Methane is a critically important issue to mitigate climate emissions and improve energy security. Having reliable, quality data is the key to rapidly address both imperatives now.

The Chevron methane resolution was backed by a whopping 98% of shareholders and was supported by the company’s board — one of the first times a climate resolution has achieved this status.

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Posted in Methane, Methane regulatons, Natural Gas / Language: / Comments are closed

Differentiated gas: Nothing but hot air without these five criteria

By Dan Grossman and Maureen Lackner

Getting a comprehensive and accurate picture of the extent of methane emissions from the oil and gas industry is hard.

Our scientists have spent much of the last decade detailing deficiencies and inaccuracies in the way companies — and even regulators — estimate emissions, which result in dangerous understatements of the methane problem.

And that is precisely why efforts by oil and gas companies and their consultants to differentiate some natural gas as “responsibly sourced” or “low emission” is problematic.

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Posted in Methane, Methane regulatons, Natural Gas / Language: / Comments are closed

Methane gas leaks present environmental justice concerns

By Erin Murphy and Joe von Fischer

New peer-reviewed research reveals neighborhoods with more people of color and lower household income tended to have more gas leaks. Because natural gas is composed primarily of methane, leaks are a source of climate pollution as well as a health and safety hazard and nuisance to nearby communities. The findings demonstrate why regulators and gas utilities should be open with the public about gas leak information and ensure that leaks in disadvantaged communities are addressed equitably.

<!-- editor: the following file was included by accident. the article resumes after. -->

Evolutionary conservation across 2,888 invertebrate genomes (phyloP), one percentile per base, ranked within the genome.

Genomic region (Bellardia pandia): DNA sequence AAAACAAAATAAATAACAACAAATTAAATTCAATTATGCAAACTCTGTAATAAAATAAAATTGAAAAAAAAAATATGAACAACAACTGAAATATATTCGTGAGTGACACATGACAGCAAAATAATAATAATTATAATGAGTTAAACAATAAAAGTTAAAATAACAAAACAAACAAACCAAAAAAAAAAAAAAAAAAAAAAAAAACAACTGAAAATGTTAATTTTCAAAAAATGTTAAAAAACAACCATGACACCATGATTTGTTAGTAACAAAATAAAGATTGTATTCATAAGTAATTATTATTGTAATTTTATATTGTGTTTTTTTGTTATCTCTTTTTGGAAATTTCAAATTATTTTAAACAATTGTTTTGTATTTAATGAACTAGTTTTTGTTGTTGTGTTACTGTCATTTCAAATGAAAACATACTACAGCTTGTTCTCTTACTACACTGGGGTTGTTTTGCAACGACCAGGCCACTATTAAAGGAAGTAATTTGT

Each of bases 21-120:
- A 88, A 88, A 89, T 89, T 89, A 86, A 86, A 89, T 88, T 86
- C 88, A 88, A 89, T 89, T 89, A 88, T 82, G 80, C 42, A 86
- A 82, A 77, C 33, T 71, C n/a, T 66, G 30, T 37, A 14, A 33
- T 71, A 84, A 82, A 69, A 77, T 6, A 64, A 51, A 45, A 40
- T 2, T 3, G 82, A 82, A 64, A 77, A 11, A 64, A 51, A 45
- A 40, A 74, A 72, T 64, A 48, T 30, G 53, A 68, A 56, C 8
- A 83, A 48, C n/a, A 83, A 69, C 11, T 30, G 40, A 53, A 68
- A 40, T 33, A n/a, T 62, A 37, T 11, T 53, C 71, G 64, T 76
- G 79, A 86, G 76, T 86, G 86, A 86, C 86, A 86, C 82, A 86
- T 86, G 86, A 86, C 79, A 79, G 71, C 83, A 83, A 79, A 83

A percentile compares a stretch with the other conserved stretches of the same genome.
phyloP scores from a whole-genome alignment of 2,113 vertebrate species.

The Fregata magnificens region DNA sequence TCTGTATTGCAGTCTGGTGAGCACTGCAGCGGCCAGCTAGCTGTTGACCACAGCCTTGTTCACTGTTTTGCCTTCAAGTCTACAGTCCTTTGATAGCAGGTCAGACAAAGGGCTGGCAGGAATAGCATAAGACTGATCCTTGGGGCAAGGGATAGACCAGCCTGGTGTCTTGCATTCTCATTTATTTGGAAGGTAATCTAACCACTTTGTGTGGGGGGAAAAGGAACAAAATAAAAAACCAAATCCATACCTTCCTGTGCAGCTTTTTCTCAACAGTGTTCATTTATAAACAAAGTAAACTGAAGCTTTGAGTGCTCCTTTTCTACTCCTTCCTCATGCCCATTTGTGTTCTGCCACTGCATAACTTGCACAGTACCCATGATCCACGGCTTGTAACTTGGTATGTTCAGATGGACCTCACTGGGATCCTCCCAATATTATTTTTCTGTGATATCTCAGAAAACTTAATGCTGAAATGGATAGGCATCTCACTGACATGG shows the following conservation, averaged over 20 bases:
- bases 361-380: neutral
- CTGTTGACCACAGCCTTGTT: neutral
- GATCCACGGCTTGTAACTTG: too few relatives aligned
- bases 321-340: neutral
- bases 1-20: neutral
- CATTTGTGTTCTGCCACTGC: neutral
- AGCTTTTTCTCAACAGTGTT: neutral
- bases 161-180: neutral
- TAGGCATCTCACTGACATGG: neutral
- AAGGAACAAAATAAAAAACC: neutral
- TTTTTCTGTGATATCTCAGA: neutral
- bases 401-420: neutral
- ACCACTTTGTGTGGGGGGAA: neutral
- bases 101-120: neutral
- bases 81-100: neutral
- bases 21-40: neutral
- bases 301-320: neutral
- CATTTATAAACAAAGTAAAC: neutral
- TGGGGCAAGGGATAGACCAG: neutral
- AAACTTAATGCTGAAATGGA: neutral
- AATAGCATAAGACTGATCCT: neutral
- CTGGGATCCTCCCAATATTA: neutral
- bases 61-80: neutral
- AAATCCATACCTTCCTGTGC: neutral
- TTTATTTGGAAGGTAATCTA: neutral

What the research tells us

Researchers analyzed gas leak location data in nine U.S. metro areas and found leak densities increased along with the percentage of people of color and with decreasing median household income. Thus, communities of color and low-income populations generally experienced more gas leaks. The study found that average leak density increases by 37% for these populations compared to predominantly white neighborhoods. Leak density — the number of leaks per mile of pipeline — also increased slightly in neighborhoods with older housing infrastructure.

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Posted in General / Language: / Comments are closed

An all-inclusive way to look at energy transition in New Jersey

By Elizabeth B. Stein and Cole Jermyn

New Jersey, like many other states, has been hard at work developing a strategy to drastically reduce its own climate impact. The state’s residents are already experiencing more than their share of climate change. With 130 miles of coastline, including population centers near much-loved beaches, more frequent extreme weather events are an existential threat to the state.

The state’s Energy Master Plan identifies and coordinates efforts, in various parts of the economy, to achieve a sustainable pathway to substantial decarbonization by 2050. But a new study, proposed by the New Jersey Board of Public Utilities, that seeks to estimate the financial impact of these efforts to eliminate fossil fuels on gas and electric utility customers, is infected with methodological flaws and faulty assumptions that would put it out of step with the state’s energy and climate policy.

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Posted in Clean Energy, New Jersey / Language: / Comments are closed